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Enquirer reporters give the scoop on what your politicians are doing

Jessica Brown,
Hamilton County reporter

Jon Craig,
Enquirer statehouse bureau

Jane Prendergast,
Cincinnati City Hall reporter

Malia Rulon,
Enquirer Washington bureau

Carl Weiser,
Blog editor

Howard Wilkinson,
politics reporter

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Saturday, December 17, 2005

Tarbell and Thomas ran most frugal campaigns

Money is important: Seven of the City Council candidates who spent the most money also got the most votes.

But it's not everything: Democrat Cecil Thomas and Charterite Jim Tarbell made the most of more meager resources to win seats on City Council.

And that's not to mention Mayor Mark Mallory, who overcame a three-to-one fund-raising disadvantage to thwart fellow Democrat David Pepper's $1.2 million campaign.

Here are the cost-per-vote totals for the major-party candidates, as of campaign finance reports filed with the Hamilton County Board of Elections Friday:

Rank Candidate Spending Total Votes Cost
8 Chris Bortz (C) $287,753 27,304 $10.54
6 Jeff Berding (D) $293,783 28,344 $10.36
1 John Cranley (D) $238,834 35,603 $ 6.71
4 David C. Crowley (D) $180,313 29,856 $ 6.04
7 Chris Monzel (R) $143,910 27,911 $ 5.16
5 Leslie Ghiz (R) $131,442 29,758 $ 4.42
11 Christopher Smitherman (C) $ 73,100 24,642 $ 2.97
17 Nick Spencer (C) $ 27,247 9,462 $ 2.88
3 Laketa Cole (D) $ 78,512 29,966 $ 2.62
10 Sam Malone (R) $ 67,305 25,838 $ 2.60
16 Samantha Herd (D) $ 30,065 14,306 $ 2.10
15 John Eby (R) $ 32,939 16,271 $ 2.02
2 Jim Tarbell (C) $ 64,695 32,392 $ 2.00
12 Damon Lynch III (D) $ 43,141 22,556 $ 1.91
9 Cecil Thomas (D) $ 31,161 27,091 $ 1.15

A few special notes:
  • Independent Gerry Kraus spent $30,192 to get 4,719 votes, for a cost-per-vote of $6.40.

  • Democrats Eve Bolton and Wendell Young are not included. They did not file post-general campaign finance reports by Friday's 4 p.m. deadline.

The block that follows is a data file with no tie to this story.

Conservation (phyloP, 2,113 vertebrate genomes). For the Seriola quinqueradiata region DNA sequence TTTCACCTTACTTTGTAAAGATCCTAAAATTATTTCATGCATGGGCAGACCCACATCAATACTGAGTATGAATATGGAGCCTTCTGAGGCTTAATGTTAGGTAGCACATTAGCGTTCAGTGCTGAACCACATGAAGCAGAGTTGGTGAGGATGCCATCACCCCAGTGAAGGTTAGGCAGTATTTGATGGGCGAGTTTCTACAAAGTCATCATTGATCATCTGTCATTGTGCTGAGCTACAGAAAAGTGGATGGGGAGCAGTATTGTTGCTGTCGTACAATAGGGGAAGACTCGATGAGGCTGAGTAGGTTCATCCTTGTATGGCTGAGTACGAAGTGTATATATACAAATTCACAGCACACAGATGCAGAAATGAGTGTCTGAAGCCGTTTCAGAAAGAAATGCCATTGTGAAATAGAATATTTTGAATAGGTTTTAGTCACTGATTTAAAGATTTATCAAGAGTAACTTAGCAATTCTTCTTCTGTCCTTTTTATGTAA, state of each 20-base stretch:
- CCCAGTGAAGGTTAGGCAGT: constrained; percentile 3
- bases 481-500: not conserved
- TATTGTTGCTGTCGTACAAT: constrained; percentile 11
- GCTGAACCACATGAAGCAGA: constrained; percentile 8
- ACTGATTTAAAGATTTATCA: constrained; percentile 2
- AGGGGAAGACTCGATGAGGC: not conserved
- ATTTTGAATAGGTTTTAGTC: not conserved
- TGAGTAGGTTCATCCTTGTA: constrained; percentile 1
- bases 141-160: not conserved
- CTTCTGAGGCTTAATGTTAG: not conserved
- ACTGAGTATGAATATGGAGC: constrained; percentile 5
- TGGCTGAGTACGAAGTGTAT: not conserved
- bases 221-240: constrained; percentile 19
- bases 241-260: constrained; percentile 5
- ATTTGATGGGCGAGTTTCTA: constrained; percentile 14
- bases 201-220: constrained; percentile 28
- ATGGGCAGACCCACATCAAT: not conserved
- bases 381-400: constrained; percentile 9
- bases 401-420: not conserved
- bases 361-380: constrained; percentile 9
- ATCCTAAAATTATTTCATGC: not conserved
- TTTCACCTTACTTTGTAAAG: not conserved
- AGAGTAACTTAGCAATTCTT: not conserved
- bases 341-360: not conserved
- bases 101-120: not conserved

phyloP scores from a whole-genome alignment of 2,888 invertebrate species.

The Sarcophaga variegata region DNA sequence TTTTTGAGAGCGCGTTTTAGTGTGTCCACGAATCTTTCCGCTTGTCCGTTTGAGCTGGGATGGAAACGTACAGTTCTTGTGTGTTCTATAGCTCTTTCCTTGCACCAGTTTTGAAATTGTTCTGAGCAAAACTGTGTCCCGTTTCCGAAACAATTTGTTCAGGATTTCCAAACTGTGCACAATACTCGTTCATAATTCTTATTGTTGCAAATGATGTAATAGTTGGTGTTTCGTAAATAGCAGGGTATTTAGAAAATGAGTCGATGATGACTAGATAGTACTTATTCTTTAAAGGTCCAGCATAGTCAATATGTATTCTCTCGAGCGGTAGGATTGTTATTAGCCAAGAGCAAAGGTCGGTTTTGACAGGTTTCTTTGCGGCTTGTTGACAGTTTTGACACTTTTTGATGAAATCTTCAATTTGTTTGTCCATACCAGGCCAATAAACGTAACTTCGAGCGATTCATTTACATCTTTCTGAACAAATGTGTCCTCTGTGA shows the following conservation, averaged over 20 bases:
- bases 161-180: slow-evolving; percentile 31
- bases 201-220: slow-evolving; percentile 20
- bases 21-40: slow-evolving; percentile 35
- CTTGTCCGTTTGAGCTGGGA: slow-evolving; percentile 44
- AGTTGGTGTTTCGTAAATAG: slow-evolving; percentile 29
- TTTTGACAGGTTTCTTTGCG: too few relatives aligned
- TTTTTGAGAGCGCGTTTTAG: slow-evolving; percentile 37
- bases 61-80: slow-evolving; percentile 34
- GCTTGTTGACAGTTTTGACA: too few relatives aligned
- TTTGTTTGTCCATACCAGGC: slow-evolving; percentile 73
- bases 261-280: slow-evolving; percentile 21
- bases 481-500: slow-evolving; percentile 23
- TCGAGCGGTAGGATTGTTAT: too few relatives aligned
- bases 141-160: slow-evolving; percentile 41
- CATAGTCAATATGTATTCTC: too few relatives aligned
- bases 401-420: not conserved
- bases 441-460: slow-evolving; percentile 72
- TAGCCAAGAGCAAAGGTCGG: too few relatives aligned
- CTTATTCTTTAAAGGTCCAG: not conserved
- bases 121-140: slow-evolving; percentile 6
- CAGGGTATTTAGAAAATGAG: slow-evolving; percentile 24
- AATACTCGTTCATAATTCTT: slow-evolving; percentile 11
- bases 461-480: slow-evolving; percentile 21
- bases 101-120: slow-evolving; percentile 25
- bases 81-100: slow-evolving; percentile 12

• Unlike previous campaign finance totals reported here, these are amounts spent, not raised.
Previous stories:

Friday, December 16, 2005

Ethics issue trips up Bortz at second meeting

In just his second City Council session since getting sworn in, freshman Councilman Chris Bortz already faced two potential conflicts of interest.

Bortz, a lawyer for the family owned development company, is recorded as having voted for a routine ordinance related to the financing of $2.8 million in public improvements for Bortz-owned Towne Properties' 18-unit condominium project at Adams Landing in the East End.

Whether he actually voted that way is in dispute. Wednesday's agenda indicates that Bortz was excused from voting on the item because of the conflict of interest, but Clerk Melissa Autry read his name in the roll call. She recorded him in the unofficial minutes as a "yes," even though Bortz said he was silent on the ordinance.

Bortz did audibly abstain from a later vote on a related ordinance, which passed 8-0.

On one level, the episode reflected a mere speed bump in City Council's endeavor to run more businesslike, professional and transparent meetings.

But on another, it illuminates the fine line Bortz will be walking for the next two years as chairman of a new, more active Economic Development Committee.